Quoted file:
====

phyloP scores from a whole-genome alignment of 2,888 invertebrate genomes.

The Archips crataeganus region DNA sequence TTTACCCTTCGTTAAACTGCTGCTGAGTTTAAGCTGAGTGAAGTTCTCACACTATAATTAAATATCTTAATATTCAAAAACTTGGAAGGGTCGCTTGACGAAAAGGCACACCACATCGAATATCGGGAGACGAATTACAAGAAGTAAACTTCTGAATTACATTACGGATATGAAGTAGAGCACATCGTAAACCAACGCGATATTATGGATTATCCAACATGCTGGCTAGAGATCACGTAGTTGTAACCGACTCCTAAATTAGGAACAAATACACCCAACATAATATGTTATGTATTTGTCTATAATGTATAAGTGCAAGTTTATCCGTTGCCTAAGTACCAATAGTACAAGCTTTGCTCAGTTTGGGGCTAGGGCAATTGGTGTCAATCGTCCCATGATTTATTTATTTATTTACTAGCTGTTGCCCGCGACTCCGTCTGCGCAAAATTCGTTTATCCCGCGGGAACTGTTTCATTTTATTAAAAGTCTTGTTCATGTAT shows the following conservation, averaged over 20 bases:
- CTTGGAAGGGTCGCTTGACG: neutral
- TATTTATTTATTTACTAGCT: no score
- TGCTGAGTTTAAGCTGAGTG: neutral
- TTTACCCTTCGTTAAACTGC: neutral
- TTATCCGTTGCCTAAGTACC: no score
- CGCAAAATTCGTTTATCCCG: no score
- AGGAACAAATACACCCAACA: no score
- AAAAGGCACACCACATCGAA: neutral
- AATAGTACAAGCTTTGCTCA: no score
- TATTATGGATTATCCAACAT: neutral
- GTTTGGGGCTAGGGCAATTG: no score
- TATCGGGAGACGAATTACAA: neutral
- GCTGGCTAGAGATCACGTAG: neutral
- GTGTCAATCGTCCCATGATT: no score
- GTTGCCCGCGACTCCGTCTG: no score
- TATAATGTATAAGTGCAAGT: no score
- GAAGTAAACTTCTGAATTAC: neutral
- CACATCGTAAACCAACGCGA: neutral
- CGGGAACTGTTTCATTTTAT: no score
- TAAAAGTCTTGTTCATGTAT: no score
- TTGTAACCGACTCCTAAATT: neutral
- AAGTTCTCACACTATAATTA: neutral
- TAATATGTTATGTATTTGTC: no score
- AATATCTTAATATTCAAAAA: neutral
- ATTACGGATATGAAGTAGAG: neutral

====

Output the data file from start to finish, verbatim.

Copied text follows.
phyloP scores from a whole-genome alignment of 2,888 invertebrate genomes.

The Archips crataeganus region DNA sequence TTTACCCTTCGTTAAACTGCTGCTGAGTTTAAGCTGAGTGAAGTTCTCACACTATAATTAAATATCTTAATATTCAAAAACTTGGAAGGGTCGCTTGACGAAAAGGCACACCACATCGAATATCGGGAGACGAATTACAAGAAGTAAACTTCTGAATTACATTACGGATATGAAGTAGAGCACATCGTAAACCAACGCGATATTATGGATTATCCAACATGCTGGCTAGAGATCACGTAGTTGTAACCGACTCCTAAATTAGGAACAAATACACCCAACATAATATGTTATGTATTTGTCTATAATGTATAAGTGCAAGTTTATCCGTTGCCTAAGTACCAATAGTACAAGCTTTGCTCAGTTTGGGGCTAGGGCAATTGGTGTCAATCGTCCCATGATTTATTTATTTATTTACTAGCTGTTGCCCGCGACTCCGTCTGCGCAAAATTCGTTTATCCCGCGGGAACTGTTTCATTTTATTAAAAGTCTTGTTCATGTAT shows the following conservation, averaged over 20 bases:
- CTTGGAAGGGTCGCTTGACG: neutral
- TATTTATTTATTTACTAGCT: no score
- TGCTGAGTTTAAGCTGAGTG: neutral
- TTTACCCTTCGTTAAACTGC: neutral
- TTATCCGTTGCCTAAGTACC: no score
- CGCAAAATTCGTTTATCCCG: no score
- AGGAACAAATACACCCAACA: no score
- AAAAGGCACACCACATCGAA: neutral
- AATAGTACAAGCTTTGCTCA: no score
- TATTATGGATTATCCAACAT: neutral
- GTTTGGGGCTAGGGCAATTG: no score
- TATCGGGAGACGAATTACAA: neutral
- GCTGGCTAGAGATCACGTAG: neutral
- GTGTCAATCGTCCCATGATT: no score
- GTTGCCCGCGACTCCGTCTG: no score
- TATAATGTATAAGTGCAAGT: no score
- GAAGTAAACTTCTGAATTAC: neutral
- CACATCGTAAACCAACGCGA: neutral
- CGGGAACTGTTTCATTTTAT: no score
- TAAAAGTCTTGTTCATGTAT: no score
- TTGTAACCGACTCCTAAATT: neutral
- AAGTTCTCACACTATAATTA: neutral
- TAATATGTTATGTATTTGTC: no score
- AATATCTTAATATTCAAAAA: neutral
- ATTACGGATATGAAGTAGAG: neutral